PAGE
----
Bust of Sojourner Truth Unveiled at U.S. Capitol

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By Neely Tucker
Washington Post Staff Writer
Wednesday, April 29, 2009

She never learned to read or write, and the only known example of her signature seems to spell "Sonnog."

The only photographs are of her in old age, high cheekbones and strong features, her tight curls covered in a white bonnet. Isabella Baumfree -- she didn't call herself Sojourner Truth until she was 46 -- stood more than 6 feet tall. In pictures, she always seems to have a gaze that makes you want to stand up straighter.

Yesterday, 126 years after the fierce advocate who railed against slavery and for women's rights died in Battle Creek, Mich., she became the first African American woman to be memorialized with a bust in the U.S. Capitol. The ceremony to unveil the likeness was headed by a female secretary of state (Hillary Clinton), a female speaker of the House (Nancy Pelosi) and, needing no introduction, Michelle Obama.

"I hope that Sojourner Truth would be proud to see me, a descendant of slaves, serving as first lady of the United States," Obama told the crowd of more than 1,000 in Emancipation Hall at the Capitol Visitor Center. She added that she was glad that African American children touring the Capitol -- "boys and girls like my own daughters" -- could now "come to Emancipation Hall and see the face of a woman who looks like them."

The predominantly female crowd roared its approval to both lines.

The 60-minute ceremony, straddling the noon hour, was a feel-good celebration, capping a 10-year struggle to enshrine the 19th-century legend in the Capitol. There were gospel songs and tribute songs and hats worthy of Easter Sunday.

The idea began with the late C. DeLores Tucker, former chair of the National Congress of Black Women, a nonprofit advocacy organization devoted to advancing the causes of African American women. Tucker originally wanted to add Truth's likeness to the eight-ton "Portrait Monument" statues of the heroines of the suffrage movement: Susan B. Anthony, Lucretia Mott and Elizabeth Cady Stanton.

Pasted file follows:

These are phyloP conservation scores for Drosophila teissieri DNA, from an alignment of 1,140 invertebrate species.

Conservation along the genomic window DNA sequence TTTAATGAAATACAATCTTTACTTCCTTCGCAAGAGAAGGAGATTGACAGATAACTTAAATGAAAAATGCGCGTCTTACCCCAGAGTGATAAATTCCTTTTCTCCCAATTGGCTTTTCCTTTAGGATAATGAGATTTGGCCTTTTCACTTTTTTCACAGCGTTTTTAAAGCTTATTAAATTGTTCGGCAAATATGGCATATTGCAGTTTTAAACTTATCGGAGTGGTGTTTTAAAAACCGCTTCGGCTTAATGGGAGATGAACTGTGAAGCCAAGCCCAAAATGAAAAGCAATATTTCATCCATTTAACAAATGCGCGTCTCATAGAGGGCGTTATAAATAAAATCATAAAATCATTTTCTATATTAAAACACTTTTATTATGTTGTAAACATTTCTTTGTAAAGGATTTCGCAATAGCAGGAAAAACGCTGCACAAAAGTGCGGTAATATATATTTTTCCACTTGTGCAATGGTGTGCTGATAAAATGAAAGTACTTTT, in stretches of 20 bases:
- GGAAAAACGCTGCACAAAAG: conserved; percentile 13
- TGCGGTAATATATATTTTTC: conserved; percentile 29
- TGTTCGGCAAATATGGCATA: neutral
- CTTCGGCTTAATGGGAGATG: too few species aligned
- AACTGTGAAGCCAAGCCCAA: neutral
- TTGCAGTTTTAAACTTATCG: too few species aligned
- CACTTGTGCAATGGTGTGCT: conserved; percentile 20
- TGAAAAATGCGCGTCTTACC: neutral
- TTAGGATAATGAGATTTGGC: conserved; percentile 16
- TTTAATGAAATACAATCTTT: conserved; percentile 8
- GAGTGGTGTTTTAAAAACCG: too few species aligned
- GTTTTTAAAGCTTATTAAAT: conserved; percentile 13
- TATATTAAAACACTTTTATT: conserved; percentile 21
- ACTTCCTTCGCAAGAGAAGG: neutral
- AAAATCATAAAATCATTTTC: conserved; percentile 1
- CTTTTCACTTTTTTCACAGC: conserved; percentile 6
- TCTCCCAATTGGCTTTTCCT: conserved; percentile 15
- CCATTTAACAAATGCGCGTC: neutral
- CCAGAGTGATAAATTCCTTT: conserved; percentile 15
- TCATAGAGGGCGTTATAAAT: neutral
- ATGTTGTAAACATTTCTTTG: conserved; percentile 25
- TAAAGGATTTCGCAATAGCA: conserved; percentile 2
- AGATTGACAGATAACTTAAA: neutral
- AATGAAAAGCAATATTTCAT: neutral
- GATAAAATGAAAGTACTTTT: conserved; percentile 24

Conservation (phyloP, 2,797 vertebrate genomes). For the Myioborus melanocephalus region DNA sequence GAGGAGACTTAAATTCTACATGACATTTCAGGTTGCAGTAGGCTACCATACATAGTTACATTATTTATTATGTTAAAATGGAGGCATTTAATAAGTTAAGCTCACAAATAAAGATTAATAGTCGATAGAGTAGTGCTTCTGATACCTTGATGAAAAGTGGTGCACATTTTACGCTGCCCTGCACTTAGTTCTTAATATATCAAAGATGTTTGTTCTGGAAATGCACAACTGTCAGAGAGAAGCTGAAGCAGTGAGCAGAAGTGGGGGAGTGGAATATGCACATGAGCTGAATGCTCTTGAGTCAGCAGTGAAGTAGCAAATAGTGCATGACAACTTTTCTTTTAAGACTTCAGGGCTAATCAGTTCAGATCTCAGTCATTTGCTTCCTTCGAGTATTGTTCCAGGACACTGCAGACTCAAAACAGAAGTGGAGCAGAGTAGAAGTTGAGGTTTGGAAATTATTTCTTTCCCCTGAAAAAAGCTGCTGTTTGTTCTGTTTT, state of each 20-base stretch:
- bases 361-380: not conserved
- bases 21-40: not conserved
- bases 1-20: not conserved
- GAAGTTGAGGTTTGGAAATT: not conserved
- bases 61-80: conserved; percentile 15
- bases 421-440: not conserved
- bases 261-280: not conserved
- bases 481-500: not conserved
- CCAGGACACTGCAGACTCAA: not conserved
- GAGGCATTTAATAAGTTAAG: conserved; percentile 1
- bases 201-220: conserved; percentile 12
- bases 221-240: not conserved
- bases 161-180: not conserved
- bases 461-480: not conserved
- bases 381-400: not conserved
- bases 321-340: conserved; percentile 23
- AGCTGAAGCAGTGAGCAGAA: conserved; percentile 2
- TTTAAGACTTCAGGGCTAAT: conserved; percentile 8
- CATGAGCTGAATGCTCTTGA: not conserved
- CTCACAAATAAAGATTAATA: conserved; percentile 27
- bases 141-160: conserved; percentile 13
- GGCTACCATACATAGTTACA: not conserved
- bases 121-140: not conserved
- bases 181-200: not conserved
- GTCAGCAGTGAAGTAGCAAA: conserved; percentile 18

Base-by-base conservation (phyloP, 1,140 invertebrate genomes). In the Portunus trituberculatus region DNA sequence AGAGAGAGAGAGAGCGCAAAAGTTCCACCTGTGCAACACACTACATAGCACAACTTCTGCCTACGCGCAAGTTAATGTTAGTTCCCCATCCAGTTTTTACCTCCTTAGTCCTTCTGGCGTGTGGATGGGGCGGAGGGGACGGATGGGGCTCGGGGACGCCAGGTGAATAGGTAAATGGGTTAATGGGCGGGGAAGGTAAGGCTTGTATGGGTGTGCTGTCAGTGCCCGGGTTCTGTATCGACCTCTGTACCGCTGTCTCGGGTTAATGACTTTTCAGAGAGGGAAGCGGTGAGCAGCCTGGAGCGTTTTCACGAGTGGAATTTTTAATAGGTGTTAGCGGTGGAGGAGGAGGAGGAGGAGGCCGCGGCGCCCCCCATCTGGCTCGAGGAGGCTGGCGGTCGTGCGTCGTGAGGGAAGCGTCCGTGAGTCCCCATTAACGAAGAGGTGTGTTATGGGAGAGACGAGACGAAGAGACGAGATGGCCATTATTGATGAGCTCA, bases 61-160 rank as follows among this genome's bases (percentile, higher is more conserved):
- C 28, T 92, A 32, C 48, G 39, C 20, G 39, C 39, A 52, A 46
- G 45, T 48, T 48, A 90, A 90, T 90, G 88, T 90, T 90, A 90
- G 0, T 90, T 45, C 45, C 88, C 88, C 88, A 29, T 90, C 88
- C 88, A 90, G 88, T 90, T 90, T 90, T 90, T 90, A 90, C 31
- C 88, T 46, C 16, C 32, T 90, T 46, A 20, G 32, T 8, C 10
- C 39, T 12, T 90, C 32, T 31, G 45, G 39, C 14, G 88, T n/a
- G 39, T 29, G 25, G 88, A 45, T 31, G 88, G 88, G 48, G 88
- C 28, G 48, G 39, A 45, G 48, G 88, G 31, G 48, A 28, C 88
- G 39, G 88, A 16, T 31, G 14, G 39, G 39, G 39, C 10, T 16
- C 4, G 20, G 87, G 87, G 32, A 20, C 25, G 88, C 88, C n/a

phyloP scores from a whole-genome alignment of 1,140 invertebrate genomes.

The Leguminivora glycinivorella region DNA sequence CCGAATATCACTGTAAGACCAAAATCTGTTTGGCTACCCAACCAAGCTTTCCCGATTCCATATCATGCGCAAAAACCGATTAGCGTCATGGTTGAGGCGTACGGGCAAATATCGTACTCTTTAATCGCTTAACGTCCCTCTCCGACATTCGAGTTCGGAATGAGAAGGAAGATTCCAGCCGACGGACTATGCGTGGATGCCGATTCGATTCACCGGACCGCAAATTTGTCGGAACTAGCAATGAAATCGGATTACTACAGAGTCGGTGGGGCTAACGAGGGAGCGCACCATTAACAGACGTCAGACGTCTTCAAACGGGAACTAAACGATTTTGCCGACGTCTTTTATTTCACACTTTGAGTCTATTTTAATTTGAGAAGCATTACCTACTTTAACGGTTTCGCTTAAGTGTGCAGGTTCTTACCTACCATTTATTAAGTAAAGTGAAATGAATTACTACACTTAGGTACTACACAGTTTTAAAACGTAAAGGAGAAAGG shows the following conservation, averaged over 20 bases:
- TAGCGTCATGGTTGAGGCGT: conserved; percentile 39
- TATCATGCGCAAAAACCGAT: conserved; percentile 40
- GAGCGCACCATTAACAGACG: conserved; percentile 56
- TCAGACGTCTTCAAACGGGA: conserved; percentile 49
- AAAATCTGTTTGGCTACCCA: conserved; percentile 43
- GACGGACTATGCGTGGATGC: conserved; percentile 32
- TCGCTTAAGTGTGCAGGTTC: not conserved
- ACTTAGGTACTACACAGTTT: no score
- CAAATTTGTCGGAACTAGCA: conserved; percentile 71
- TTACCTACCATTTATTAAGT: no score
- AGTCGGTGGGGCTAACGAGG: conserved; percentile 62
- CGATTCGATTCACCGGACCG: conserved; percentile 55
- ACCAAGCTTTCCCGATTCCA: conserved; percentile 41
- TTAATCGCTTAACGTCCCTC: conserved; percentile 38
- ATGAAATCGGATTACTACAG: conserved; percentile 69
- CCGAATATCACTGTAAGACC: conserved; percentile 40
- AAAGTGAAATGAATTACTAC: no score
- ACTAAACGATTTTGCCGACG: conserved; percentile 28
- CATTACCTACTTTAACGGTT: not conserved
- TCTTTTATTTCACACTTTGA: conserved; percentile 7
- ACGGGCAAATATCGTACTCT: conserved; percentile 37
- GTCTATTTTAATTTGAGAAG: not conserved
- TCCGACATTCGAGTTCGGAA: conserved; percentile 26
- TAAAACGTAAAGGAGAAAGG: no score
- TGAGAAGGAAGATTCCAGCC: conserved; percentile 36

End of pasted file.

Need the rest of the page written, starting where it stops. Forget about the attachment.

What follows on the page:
That effort failed, but a revised plan for Truth to have a stand-alone bust was approved by Congress in 2006. Rep. Sheila Jackson Lee (D-Tex.) and then-Sen. Hillary Rodham Clinton (D-N.Y.) were key sponsors. The bill was signed into law by President George W. Bush. The resulting bust -- featuring Truth with her trademark bonnet and a hint of a smile -- was created by California-based sculptor Artis Lane.

"Today is just like Christmas and Easter and every birthday you ever had -- and getting a pony for your birthday!" said Marty Langelan, past president of the National Woman's Party, an advocacy organization that at first worked for the right of women to vote (which came with the 19th Amendment in 1920) and was also a supporter of the Truth bust. "I remember C. DeLores Tucker coming to my house and asking me to write letters of support for this years ago. . . . It's just a deep joy."

Several rows up ahead in the crowd was Vicki L. Redmond, a NCBW member from Philadelphia. She helped collect $1 donations, 20 names to a page, to help pay for the bust.

Ultimately, said the NCBW's E. Faye Williams, $500,000 was raised for the bronze bust and for the pedestal and expenses, such as this celebration.

"We did it for at least eight years," Redmond said yesterday.


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